Helping to plant the new Yagle Garden are (left to right): Phil Cole, Jon Weems, and Dave Barnett.

Photo by Erin Smaldone.

Sometimes visitors to the West Virginia Botanic Garden ask, “Where are the Gardens?” Many are pointed to the WVBG’s established gardens, such as the Eclectic, Shade, Butterfly, Rhododendron, Kiosk, and Secret Gardens. Of course all these gardens are surrounded by the beauty of the natural woodlands, while the old reservoir basin is in its early succession stage of sourwoods and alders. The WVBG property is quite a nice example of flora and fauna biodiversity, which we are fortunate to have and proud to share with our visitors. Now we are excited to announce a new garden: the Yagle Garden at the newly opened Welcome Center.

This spring Bailey Nurseries of Minnesota donated over 200 bare root plants to the Botanic Garden. Bailey is one of the nation’s largest producers of bare root trees, shrubs, and perennials, numbering 15 million annually and with over 5,000 acres in production in Minnesota, Oregon, Washington, and Illinois. The company delivered all these bare root plants in two eight-foot-long boxes dropped off in the Botanic Garden parking lot. It is significantly less expensive to ship bare root plants in the spring while they are still semi-dormant.

For several days, many volunteers helped separate the bundles, root pruned, and potted the plants. They were then stored and cared for during most of the summer: pruning, fertilizing, and spraying regularly with milk to keep the deer from munching on them.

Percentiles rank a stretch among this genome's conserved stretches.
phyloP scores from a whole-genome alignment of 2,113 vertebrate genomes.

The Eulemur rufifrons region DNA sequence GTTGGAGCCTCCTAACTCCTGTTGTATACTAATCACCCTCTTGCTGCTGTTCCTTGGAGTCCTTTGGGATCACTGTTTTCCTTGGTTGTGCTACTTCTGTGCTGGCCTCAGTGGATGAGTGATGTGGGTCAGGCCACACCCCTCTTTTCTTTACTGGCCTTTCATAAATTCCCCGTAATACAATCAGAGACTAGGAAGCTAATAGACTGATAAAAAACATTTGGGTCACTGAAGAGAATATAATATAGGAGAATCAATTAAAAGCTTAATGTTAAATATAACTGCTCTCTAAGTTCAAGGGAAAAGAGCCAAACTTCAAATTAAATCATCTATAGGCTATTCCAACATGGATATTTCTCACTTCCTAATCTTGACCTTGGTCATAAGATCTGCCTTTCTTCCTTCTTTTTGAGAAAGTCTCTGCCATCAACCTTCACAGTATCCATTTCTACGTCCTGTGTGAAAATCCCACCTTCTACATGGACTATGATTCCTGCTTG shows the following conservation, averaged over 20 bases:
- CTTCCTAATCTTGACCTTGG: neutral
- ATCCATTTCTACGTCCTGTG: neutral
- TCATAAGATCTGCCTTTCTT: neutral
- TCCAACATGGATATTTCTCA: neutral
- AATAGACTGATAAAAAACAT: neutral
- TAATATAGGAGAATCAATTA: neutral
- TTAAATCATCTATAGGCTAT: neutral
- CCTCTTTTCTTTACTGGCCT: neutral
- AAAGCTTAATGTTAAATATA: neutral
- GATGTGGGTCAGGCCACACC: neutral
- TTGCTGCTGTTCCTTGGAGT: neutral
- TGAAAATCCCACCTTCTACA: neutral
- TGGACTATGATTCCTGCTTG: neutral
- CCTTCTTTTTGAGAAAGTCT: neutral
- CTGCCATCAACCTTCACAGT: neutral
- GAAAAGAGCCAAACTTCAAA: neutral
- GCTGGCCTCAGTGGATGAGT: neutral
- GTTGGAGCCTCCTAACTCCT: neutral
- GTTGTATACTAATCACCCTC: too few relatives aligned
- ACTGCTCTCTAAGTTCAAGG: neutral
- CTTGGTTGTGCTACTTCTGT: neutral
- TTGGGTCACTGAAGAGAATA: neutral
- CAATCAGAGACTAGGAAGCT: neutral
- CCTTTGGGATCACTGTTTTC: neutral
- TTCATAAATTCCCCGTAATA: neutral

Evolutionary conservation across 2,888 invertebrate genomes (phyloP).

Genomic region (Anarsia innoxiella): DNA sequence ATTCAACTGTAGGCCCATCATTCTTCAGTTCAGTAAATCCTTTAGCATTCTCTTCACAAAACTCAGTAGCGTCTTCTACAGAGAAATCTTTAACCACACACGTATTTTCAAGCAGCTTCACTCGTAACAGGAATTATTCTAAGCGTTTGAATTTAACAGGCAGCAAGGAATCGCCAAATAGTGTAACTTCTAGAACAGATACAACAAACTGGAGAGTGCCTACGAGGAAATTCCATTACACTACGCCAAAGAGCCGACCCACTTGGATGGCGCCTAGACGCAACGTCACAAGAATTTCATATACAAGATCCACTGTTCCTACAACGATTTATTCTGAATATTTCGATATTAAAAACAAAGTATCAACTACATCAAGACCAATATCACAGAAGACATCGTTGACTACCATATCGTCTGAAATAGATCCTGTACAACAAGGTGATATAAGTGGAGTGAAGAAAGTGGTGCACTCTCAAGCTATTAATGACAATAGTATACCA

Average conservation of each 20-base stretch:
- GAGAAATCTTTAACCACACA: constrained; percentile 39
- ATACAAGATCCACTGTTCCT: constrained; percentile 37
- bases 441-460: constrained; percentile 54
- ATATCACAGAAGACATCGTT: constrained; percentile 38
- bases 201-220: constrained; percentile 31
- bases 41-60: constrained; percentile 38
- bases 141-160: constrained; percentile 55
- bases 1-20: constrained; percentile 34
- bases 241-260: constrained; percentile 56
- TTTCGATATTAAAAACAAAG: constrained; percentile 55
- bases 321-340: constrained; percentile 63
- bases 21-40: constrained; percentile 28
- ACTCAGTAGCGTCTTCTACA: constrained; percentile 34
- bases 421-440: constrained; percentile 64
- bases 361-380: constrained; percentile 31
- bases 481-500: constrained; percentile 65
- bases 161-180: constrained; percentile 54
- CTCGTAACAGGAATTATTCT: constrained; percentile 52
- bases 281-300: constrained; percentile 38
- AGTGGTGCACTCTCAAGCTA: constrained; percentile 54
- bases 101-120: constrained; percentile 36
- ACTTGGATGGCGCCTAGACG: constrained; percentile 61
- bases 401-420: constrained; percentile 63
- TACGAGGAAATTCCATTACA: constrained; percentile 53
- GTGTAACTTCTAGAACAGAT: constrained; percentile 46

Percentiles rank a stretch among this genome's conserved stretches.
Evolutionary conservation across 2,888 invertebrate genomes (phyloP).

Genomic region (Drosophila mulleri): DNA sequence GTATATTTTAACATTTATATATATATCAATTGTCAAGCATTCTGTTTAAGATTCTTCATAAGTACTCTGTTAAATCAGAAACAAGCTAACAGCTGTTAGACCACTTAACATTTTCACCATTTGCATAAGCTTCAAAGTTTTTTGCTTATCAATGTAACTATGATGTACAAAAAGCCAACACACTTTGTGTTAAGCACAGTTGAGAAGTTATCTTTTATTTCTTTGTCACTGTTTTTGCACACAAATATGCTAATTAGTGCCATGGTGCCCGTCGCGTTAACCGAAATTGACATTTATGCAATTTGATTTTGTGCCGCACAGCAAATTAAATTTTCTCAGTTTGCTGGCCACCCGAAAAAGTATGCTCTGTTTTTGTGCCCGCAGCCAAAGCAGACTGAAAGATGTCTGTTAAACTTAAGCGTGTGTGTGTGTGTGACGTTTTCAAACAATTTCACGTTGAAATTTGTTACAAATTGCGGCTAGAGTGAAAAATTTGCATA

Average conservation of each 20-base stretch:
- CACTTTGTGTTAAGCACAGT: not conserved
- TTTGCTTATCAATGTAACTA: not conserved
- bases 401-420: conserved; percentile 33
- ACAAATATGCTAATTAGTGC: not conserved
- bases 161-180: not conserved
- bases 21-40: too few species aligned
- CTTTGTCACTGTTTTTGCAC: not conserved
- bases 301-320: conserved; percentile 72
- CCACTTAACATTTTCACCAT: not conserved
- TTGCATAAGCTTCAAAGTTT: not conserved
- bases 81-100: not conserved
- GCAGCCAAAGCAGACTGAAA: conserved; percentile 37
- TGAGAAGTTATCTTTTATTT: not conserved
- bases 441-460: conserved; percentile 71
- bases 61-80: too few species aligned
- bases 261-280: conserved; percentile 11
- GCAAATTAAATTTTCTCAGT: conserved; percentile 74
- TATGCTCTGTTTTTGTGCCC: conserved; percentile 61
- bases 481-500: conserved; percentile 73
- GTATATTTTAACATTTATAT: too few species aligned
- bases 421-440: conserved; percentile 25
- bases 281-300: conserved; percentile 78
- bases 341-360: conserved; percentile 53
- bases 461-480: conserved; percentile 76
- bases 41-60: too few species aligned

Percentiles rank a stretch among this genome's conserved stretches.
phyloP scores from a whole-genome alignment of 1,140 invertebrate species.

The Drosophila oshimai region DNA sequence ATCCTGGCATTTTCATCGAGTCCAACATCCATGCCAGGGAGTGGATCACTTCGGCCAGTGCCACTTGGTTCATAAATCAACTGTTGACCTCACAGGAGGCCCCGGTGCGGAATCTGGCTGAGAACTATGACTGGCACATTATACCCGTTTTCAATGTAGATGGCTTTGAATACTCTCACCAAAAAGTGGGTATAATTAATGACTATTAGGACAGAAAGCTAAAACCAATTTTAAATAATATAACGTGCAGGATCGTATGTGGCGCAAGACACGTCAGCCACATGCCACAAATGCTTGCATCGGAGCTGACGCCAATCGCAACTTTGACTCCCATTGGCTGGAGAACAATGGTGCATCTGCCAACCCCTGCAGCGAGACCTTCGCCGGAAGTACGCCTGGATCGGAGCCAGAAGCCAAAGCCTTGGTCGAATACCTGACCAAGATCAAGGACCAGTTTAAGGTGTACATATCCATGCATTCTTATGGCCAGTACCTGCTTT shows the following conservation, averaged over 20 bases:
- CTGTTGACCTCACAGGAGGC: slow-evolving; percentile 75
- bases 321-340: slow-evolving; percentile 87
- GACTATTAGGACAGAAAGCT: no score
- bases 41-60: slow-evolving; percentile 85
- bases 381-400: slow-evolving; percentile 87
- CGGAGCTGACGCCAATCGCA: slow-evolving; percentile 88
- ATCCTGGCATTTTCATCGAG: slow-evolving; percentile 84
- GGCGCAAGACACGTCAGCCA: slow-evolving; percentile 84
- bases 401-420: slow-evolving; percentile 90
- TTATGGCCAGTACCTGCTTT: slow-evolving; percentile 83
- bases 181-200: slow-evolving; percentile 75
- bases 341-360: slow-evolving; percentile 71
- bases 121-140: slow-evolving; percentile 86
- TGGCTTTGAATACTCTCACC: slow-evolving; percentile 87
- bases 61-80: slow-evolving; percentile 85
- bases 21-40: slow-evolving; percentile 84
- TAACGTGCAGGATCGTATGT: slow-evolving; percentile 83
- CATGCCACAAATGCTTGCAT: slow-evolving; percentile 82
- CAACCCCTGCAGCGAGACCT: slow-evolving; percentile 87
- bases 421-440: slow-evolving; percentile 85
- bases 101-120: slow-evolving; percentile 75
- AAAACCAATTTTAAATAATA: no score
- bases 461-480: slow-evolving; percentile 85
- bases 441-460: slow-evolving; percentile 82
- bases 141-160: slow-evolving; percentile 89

Karl and Pam Yagle, longtime supporters of the Garden both in time and financial support, generously helped to fund a new Garden incorporating these donated plants around the Welcome Center. Bill Mills has done a wonderful job designing the Garden, bringing the Yagles’ vision to life.

Volunteers dug holes, spread soil mix, planted, and mulched most of the donated plants. Digging in our thick clay soils proved challenging, and we are thankful for extra effort put forth by our volunteers!

This winter you’ll see a planting with tremendous winter value including First Editions® Baton Rouge Dogwood (Cornus alba ‘Minbat’), and Fire Dance Dogwood (Cornus sericea ‘Bailadeline’), both with bright red twigs. First Editions® Wildfire Winterberry (Ilex verticillata ‘Bailfire’) will offer showy red berries when paired with pollinator Jim Dandy Winterberry (Ilex verticillata ‘Jim Dandy’). Other plantings include various Hydrangea spp., Ninebark (Physocarpus spp.) and more.

Additionally twenty newly-planted First Editions® Standing Ovation Serviceberrys (Amelanchier alnifolia ‘Obelisk’) will offer a splash of spring color to the long walk along the historic reservoir dam. These small columnar trees bloom with brilliant white flowers which give way to edible berries in June.

As we continue to grow, we look forward to your visit and seeing our new gardens and plants adapt to their new home.

By: Dave Barnett, Treasurer, and Phil Cole, Assistant Site Manager

Originally published in our Fall/Winter 2016 Newsletter

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